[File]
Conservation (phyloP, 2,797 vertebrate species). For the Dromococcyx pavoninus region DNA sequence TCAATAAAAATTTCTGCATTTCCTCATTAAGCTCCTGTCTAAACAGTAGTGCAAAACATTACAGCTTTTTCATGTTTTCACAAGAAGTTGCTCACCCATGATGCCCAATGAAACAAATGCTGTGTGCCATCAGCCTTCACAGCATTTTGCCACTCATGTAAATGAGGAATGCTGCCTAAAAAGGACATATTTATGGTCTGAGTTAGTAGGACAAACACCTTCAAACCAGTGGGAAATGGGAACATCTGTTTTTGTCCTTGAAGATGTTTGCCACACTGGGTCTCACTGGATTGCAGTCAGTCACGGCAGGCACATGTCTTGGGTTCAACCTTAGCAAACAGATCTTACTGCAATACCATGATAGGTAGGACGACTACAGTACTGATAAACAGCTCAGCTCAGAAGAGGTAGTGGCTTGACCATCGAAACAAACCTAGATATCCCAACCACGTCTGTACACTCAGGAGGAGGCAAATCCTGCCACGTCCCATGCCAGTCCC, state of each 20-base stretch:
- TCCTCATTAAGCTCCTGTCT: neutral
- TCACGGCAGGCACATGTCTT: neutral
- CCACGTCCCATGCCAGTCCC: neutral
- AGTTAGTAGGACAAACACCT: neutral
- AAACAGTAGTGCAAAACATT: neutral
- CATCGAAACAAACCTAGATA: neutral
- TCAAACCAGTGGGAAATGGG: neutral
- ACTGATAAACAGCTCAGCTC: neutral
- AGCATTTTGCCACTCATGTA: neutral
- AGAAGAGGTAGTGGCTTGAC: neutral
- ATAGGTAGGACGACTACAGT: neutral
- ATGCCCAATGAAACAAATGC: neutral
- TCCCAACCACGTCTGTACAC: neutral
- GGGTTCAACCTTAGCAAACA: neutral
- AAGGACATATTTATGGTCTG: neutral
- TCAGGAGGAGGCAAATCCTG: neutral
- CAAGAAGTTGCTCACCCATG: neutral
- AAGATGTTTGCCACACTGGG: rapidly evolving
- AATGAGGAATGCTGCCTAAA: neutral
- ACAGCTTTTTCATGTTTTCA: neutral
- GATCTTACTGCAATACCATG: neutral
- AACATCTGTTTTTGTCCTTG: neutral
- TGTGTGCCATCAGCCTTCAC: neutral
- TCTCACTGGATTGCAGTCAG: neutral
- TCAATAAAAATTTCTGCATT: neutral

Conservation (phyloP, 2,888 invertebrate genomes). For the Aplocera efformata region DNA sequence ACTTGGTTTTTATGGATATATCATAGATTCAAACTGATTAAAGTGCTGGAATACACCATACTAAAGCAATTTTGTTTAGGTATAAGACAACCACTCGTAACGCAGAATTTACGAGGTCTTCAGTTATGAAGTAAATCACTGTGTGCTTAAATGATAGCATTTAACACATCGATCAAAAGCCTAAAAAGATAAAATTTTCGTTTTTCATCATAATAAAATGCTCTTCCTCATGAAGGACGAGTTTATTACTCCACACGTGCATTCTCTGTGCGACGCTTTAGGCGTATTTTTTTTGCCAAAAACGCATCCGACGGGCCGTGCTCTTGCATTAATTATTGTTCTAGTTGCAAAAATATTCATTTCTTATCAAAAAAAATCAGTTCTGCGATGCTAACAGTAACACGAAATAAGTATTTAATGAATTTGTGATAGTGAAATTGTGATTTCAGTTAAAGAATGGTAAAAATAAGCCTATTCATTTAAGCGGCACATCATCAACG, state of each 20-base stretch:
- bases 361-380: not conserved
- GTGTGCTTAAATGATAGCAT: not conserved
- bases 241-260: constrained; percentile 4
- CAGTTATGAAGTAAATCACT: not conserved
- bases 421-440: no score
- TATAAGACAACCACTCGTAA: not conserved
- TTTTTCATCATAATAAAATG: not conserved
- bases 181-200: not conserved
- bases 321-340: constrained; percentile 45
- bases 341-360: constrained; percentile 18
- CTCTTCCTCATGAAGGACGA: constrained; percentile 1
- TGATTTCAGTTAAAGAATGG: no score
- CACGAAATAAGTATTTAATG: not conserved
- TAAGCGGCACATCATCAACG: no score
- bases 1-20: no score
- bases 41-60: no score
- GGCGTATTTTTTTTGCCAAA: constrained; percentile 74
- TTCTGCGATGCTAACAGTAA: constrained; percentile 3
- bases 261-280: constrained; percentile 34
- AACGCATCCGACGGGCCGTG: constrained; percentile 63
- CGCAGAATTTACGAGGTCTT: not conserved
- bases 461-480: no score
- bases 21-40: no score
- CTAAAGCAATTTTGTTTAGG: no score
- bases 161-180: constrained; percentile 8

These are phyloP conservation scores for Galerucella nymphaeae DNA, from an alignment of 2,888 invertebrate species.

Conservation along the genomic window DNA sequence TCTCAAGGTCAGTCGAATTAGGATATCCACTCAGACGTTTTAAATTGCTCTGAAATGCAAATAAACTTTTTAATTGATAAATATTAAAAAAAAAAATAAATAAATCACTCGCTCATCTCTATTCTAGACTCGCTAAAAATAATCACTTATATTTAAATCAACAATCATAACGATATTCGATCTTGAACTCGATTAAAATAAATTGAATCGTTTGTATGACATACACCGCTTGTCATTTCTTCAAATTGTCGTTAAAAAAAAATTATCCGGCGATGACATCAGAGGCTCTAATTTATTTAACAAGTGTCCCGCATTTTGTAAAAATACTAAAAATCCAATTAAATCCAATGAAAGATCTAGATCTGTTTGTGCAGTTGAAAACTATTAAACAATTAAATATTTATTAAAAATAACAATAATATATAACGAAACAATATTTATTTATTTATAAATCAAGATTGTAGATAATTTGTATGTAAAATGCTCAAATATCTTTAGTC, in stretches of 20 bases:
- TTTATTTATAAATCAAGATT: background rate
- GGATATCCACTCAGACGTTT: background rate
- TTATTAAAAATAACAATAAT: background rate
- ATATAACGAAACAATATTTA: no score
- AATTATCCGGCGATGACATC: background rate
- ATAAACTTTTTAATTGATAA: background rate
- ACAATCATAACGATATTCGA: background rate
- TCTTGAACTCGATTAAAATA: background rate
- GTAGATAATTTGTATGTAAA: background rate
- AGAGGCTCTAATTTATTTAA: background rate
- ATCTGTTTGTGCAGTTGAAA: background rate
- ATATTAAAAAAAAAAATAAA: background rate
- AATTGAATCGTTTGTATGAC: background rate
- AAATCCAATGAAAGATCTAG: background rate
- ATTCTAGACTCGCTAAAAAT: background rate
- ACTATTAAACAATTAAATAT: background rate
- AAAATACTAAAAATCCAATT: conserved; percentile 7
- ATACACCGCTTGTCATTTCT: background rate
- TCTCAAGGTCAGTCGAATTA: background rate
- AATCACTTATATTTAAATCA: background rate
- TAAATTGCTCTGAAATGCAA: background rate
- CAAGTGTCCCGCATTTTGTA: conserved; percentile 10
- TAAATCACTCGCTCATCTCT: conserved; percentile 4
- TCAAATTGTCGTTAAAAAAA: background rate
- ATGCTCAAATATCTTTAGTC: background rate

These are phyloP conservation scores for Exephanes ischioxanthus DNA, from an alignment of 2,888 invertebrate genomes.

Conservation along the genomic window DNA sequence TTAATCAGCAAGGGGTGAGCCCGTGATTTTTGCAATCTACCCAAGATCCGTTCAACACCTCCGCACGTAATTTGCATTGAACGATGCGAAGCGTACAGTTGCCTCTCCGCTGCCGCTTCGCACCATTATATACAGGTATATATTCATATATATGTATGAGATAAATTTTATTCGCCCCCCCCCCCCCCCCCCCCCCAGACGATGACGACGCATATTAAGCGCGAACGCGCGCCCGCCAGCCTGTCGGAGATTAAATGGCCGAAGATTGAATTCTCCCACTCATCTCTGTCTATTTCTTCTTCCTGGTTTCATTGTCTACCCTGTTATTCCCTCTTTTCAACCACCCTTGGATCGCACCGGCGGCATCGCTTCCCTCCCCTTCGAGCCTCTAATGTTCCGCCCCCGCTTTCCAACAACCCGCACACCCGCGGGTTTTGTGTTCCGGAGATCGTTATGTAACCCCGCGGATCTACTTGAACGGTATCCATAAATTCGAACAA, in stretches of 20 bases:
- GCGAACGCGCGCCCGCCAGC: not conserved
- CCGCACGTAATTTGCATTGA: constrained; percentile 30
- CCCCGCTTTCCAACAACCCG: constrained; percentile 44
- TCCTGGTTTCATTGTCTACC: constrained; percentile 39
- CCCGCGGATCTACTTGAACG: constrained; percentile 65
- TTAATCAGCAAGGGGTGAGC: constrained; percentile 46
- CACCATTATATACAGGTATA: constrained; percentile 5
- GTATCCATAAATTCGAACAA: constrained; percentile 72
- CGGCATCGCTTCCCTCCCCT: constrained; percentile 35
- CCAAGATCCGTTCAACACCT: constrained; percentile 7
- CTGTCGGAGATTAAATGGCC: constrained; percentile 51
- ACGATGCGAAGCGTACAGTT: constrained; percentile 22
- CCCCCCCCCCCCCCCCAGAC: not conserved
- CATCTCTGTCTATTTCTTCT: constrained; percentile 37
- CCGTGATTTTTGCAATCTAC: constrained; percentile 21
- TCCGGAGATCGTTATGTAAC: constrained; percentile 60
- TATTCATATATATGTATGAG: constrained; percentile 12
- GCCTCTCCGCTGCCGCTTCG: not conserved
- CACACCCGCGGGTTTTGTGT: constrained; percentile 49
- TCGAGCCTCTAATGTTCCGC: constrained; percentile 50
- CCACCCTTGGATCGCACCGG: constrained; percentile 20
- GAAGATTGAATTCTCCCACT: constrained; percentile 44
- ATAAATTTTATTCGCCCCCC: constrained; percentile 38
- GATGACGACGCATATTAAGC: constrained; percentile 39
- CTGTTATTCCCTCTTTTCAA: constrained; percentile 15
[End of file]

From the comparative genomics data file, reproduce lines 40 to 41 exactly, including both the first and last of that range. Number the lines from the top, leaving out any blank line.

- CACGAAATAAGTATTTAATG: not conserved
- TAAGCGGCACATCATCAACG: no score